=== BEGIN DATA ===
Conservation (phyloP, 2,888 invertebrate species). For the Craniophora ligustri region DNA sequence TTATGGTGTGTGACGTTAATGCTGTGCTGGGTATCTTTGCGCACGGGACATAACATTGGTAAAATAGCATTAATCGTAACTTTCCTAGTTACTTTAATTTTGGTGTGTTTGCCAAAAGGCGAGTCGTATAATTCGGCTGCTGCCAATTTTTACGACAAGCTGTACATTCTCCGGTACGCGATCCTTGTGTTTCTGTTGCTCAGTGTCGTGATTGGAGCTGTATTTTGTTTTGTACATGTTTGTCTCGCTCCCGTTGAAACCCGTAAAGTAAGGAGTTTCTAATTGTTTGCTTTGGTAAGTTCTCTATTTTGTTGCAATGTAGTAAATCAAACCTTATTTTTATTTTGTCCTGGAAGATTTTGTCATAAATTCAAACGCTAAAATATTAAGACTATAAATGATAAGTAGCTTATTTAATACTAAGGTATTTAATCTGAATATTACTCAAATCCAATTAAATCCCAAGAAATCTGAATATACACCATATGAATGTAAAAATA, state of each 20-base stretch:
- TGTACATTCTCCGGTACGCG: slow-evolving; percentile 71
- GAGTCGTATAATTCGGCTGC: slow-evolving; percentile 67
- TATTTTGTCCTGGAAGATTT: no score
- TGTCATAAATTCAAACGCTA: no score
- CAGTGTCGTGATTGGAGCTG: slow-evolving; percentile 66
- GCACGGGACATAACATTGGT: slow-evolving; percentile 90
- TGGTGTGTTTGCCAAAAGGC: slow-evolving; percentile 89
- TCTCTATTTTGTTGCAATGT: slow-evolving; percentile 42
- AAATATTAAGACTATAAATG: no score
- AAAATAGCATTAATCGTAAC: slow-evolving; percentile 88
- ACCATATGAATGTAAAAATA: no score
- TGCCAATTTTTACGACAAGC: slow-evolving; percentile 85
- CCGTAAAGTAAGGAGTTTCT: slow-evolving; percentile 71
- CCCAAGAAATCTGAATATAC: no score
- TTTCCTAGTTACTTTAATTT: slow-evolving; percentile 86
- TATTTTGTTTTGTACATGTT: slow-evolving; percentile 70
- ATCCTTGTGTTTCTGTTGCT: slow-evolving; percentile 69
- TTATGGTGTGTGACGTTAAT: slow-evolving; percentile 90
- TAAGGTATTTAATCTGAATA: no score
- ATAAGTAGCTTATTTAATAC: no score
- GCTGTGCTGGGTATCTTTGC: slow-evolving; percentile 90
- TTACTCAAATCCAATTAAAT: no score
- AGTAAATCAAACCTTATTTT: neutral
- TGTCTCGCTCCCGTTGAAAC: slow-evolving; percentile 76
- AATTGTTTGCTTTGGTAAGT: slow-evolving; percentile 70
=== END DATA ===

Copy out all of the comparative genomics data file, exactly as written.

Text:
Conservation (phyloP, 2,888 invertebrate species). For the Craniophora ligustri region DNA sequence TTATGGTGTGTGACGTTAATGCTGTGCTGGGTATCTTTGCGCACGGGACATAACATTGGTAAAATAGCATTAATCGTAACTTTCCTAGTTACTTTAATTTTGGTGTGTTTGCCAAAAGGCGAGTCGTATAATTCGGCTGCTGCCAATTTTTACGACAAGCTGTACATTCTCCGGTACGCGATCCTTGTGTTTCTGTTGCTCAGTGTCGTGATTGGAGCTGTATTTTGTTTTGTACATGTTTGTCTCGCTCCCGTTGAAACCCGTAAAGTAAGGAGTTTCTAATTGTTTGCTTTGGTAAGTTCTCTATTTTGTTGCAATGTAGTAAATCAAACCTTATTTTTATTTTGTCCTGGAAGATTTTGTCATAAATTCAAACGCTAAAATATTAAGACTATAAATGATAAGTAGCTTATTTAATACTAAGGTATTTAATCTGAATATTACTCAAATCCAATTAAATCCCAAGAAATCTGAATATACACCATATGAATGTAAAAATA, state of each 20-base stretch:
- TGTACATTCTCCGGTACGCG: slow-evolving; percentile 71
- GAGTCGTATAATTCGGCTGC: slow-evolving; percentile 67
- TATTTTGTCCTGGAAGATTT: no score
- TGTCATAAATTCAAACGCTA: no score
- CAGTGTCGTGATTGGAGCTG: slow-evolving; percentile 66
- GCACGGGACATAACATTGGT: slow-evolving; percentile 90
- TGGTGTGTTTGCCAAAAGGC: slow-evolving; percentile 89
- TCTCTATTTTGTTGCAATGT: slow-evolving; percentile 42
- AAATATTAAGACTATAAATG: no score
- AAAATAGCATTAATCGTAAC: slow-evolving; percentile 88
- ACCATATGAATGTAAAAATA: no score
- TGCCAATTTTTACGACAAGC: slow-evolving; percentile 85
- CCGTAAAGTAAGGAGTTTCT: slow-evolving; percentile 71
- CCCAAGAAATCTGAATATAC: no score
- TTTCCTAGTTACTTTAATTT: slow-evolving; percentile 86
- TATTTTGTTTTGTACATGTT: slow-evolving; percentile 70
- ATCCTTGTGTTTCTGTTGCT: slow-evolving; percentile 69
- TTATGGTGTGTGACGTTAAT: slow-evolving; percentile 90
- TAAGGTATTTAATCTGAATA: no score
- ATAAGTAGCTTATTTAATAC: no score
- GCTGTGCTGGGTATCTTTGC: slow-evolving; percentile 90
- TTACTCAAATCCAATTAAAT: no score
- AGTAAATCAAACCTTATTTT: neutral
- TGTCTCGCTCCCGTTGAAAC: slow-evolving; percentile 76
- AATTGTTTGCTTTGGTAAGT: slow-evolving; percentile 70